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Appears in Collections:Psychology Journal Articles
Peer Review Status: Refereed
Title: Preference for deliberation and perceived usefulness of standard- and narrative-style leaflet designs: Implications for equitable cancer-screening communication
Author(s): Robb, Kathryn
Gatting, Lauren P
von Wagner, Christian
McGregor, Lesley M
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Keywords: colorectal cancer
cancer screening
decision making
human information processing
dual-process theory
Issue Date: Mar-2020
Citation: Robb K, Gatting LP, von Wagner C & McGregor LM (2020) Preference for deliberation and perceived usefulness of standard- and narrative-style leaflet designs: Implications for equitable cancer-screening communication. Annals of Behavioral Medicine, 54 (3), p. 193–201.
Abstract: Background: In the United Kingdom, cancer screening invitations are mailed with information styled in a standard, didactic way to allow for informed choice. Information processing theory suggests this ‘standard-style’ could be more appealing to people who prefer deliberative thinking. People less likely to engage in deliberative thinking may be disenfranchised by the design of current standard-style information. Purpose: To examine the distribution of preference for deliberative thinking across demographic groups (Study 1), and explore associations between preference for deliberative thinking and perceived usefulness of standard- and narrative-style screening information (Study 2). Methods: Study 1, adults aged 45-59 (n = 4,241) were mailed a questionnaire via primary care assessing preference for deliberative thinking and demographic characteristics. Study 2, a separate cohort of adults aged 45-59 (n = 2,058) were mailed standard- and narrative-style leaflets, and a questionnaire assessing demographic characteristics, preference for deliberative thinking and perceived leaflet usefulness. Data were analysed using multiple regression. Results: In Studies 1 (n=1,783) and 2 (n=650), having lower socioeconomic status, being a women and of non-white ethnicity was associated with lower preference for deliberative thinking. In Study 2, the standard-style leaflet was perceived as less useful among participants with lower preference for deliberative thinking, while perceived usefulness of the narrative-style leaflet did not differ by preference for deliberative thinking. Conclusions: Information leaflets using a standard-style may disadvantage women and those experiencing greater socio-economic deprivation. More work is required to identify design styles that have a greater appeal for people with low preference for deliberative thinking.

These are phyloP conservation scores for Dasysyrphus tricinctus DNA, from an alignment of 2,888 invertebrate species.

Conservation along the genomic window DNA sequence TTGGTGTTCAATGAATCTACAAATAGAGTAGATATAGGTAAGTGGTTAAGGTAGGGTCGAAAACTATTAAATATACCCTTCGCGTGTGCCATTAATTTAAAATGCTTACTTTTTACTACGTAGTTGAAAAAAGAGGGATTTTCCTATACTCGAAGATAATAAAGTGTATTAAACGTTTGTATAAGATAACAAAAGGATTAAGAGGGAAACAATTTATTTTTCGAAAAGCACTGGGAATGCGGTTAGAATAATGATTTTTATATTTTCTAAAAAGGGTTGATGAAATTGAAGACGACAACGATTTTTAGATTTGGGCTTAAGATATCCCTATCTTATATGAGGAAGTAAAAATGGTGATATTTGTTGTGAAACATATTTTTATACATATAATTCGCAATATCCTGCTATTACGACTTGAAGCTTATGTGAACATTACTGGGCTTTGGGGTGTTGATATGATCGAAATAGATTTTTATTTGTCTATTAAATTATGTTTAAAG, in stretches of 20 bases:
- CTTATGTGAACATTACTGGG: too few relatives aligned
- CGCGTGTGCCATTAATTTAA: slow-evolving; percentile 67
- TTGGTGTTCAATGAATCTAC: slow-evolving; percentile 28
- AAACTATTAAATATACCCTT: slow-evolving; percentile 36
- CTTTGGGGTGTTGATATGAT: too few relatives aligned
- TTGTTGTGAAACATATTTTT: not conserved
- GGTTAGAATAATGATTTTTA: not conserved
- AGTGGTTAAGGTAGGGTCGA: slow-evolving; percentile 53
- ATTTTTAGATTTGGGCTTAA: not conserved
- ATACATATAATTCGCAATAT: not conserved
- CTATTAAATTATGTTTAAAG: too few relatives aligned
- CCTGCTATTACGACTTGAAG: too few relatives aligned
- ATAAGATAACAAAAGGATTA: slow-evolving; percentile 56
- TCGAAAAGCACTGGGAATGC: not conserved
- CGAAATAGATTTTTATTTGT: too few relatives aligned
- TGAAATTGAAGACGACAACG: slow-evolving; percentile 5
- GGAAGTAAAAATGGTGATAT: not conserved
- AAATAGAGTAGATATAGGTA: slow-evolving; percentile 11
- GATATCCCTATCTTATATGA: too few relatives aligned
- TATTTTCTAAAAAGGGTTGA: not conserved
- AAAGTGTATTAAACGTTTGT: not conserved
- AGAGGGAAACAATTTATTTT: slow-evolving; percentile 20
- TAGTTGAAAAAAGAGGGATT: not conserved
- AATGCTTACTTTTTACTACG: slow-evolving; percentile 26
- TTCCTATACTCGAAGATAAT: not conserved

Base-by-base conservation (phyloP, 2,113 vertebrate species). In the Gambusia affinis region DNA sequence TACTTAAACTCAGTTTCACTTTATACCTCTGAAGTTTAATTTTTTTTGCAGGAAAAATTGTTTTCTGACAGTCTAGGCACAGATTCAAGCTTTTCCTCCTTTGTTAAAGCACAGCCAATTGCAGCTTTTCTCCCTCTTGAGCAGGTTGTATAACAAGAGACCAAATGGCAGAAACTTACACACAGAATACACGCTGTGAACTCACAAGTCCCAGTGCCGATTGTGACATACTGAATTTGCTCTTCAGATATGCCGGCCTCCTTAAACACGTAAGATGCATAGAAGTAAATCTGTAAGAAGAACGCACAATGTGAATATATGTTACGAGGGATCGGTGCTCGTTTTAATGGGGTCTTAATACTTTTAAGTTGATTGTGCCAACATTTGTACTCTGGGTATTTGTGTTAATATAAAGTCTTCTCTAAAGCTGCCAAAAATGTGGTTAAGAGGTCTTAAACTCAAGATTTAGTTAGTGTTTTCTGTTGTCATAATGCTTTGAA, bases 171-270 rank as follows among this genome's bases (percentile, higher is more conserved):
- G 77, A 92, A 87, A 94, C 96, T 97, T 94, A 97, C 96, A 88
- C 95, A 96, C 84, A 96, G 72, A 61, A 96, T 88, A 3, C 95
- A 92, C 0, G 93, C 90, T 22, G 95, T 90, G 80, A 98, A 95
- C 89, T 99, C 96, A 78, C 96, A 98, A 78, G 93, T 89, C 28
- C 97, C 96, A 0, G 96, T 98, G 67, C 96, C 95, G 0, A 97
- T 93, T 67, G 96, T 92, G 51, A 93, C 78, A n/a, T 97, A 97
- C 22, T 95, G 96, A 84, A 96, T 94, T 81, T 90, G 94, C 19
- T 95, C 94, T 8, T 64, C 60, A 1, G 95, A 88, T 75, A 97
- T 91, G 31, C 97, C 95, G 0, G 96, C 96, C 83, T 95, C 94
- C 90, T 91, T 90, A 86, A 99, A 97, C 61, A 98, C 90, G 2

DOI Link: 10.1093/abm/kaz039
Rights: This item has been embargoed for a period. During the embargo please use the Request a Copy feature at the foot of the Repository record to request a copy directly from the author. You can only request a copy if you wish to use this work for your own research or private study. This is a pre-copyedited, author-produced PDF of an article accepted for publication in Annals of Behavioral Medicine following peer review. The version of record Kathryn A Robb, PhD, Lauren P Gatting, BSc, Christian von Wagner, PhD, Lesley M McGregor, PhD, Preference for Deliberation and Perceived Usefulness of Standard- and Narrative-Style Leaflet Designs: Implications for Equitable Cancer-Screening Communication, Annals of Behavioral Medicine, Volume 54, Issue 3, March 2020, Pages 193–201, is available online at:

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